If you are interested in publishing a new journal, there are a wide variety of commercial publishers and platforms available which can provide various different services, including hosting, copy-editing, and marketing. There are also free, open access alternatives for managing and publishing journal content, such as Open Journal Systems, which you can install and host on your existing website.
An International Standard Serial Number (ISSN) is an eight-digit number that uniquely identifies a serial publication. They are used by publishers, booksellers and libraries for ordering and stock control purposes. We strongly recommend that the publisher/editor of a periodical apply for an ISSN. This can be done retrospectively, even if it has been some time since the journal the periodical was first published. More information on how to apply for an ISSN is available from the National Library of Ireland.
Some of the factors you might consider when selecting a journal include:
It can be also be helpful to carry out a broad search on your research topic on the Scopus or Web of Science database(s). You can then analyze the results to see the most frequently occurring journals in your chosen topic area, and also in which publications the most highly cited papers are published.
Peer review refers to a process of evaluation undertaken by those working in the same field or profession. Various different forms of peer review are used by journals and publishers, so make sure to check which form applies before you submit your manuscript.
Single blind peer review is when the identity of the reviewer(s) is kept anonymous, but the author's name and affiliation is identified on the manuscript. Whilst the anonymity of reviews ensures they cannot be unfairly influenced by authors, there is also the potential for reviewers to be over-critical when commenting on other's work.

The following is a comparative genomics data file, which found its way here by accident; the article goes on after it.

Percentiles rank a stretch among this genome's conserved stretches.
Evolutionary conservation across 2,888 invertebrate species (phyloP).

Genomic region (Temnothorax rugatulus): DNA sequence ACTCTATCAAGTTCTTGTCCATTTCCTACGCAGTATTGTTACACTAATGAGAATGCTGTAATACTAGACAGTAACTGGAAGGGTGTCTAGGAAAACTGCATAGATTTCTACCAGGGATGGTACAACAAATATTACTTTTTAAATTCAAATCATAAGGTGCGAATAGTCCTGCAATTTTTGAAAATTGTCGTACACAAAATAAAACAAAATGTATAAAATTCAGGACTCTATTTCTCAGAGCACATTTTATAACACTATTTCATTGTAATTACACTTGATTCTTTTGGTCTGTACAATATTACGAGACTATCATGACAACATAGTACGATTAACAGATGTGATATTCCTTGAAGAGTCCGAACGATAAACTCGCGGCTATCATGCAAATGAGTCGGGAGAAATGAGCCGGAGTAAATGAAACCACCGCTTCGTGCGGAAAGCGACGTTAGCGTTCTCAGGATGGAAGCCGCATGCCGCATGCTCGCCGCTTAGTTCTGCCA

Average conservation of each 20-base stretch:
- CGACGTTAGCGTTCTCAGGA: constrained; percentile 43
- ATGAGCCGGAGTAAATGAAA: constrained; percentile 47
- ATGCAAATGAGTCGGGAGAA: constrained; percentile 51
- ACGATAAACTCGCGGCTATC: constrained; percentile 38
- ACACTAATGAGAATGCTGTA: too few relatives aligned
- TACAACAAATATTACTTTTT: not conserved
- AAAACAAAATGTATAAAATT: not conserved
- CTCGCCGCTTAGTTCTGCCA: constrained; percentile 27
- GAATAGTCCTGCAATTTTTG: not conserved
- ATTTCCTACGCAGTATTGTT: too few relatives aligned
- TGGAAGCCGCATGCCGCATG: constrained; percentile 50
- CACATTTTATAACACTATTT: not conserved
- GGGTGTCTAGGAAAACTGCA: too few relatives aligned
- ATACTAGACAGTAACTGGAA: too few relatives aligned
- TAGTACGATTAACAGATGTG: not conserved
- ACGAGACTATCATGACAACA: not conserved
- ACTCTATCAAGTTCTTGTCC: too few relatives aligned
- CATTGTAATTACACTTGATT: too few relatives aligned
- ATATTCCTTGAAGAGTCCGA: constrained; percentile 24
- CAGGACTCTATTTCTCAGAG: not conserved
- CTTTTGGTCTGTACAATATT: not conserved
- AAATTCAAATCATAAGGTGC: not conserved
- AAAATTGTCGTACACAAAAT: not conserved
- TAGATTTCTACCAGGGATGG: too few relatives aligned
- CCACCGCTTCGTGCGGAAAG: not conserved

Double blind peer review is when the identities of the reviewers and the authors are both anonymised. Author anonymity can help to prevent bias on the part of the reviewer, however, in some cases it can still be possible for reviewers to infer the identity of the author from their writing style, the specific topic, self-citation or other content.
Open peer review is when the identities of the reviewer and authors are both made known. Some believe this to be the most transparent form of peer review, however others argue that reviewers may be less critical or view papers more favourably due to fear of retribution if their identities are made public.
Each form of peer review has advantages and disadvantages, but the form and process of peer review utilised should be clearly stated on the publisher's or journal's website in a transparent manner.
Watch our short video explaining the different journal metrics and rankings:
Journal ranking lists can be used as a guide to identify highly cited publications in your field. However, these metrics reflect average citations at a journal level, and the level of citations received by individual articles varies greatly. Therefore publishing in a high impact or high ranking journal does not guarantee your work will also be highly cited, or indeed cited at all.
Several journal ranking metrics are available including those listed below. For more details on how to access and interpret each, please see the Journal Impact section on our Bibliometrics Libguide.
There are also several discipline specific rankings and guides including the Association of Business Schools (ABS) Academic Journal Quality Guide, the FT Top 50, and the European Reference Index for the Humanities & the Social Sciences (ERIH PLUS).
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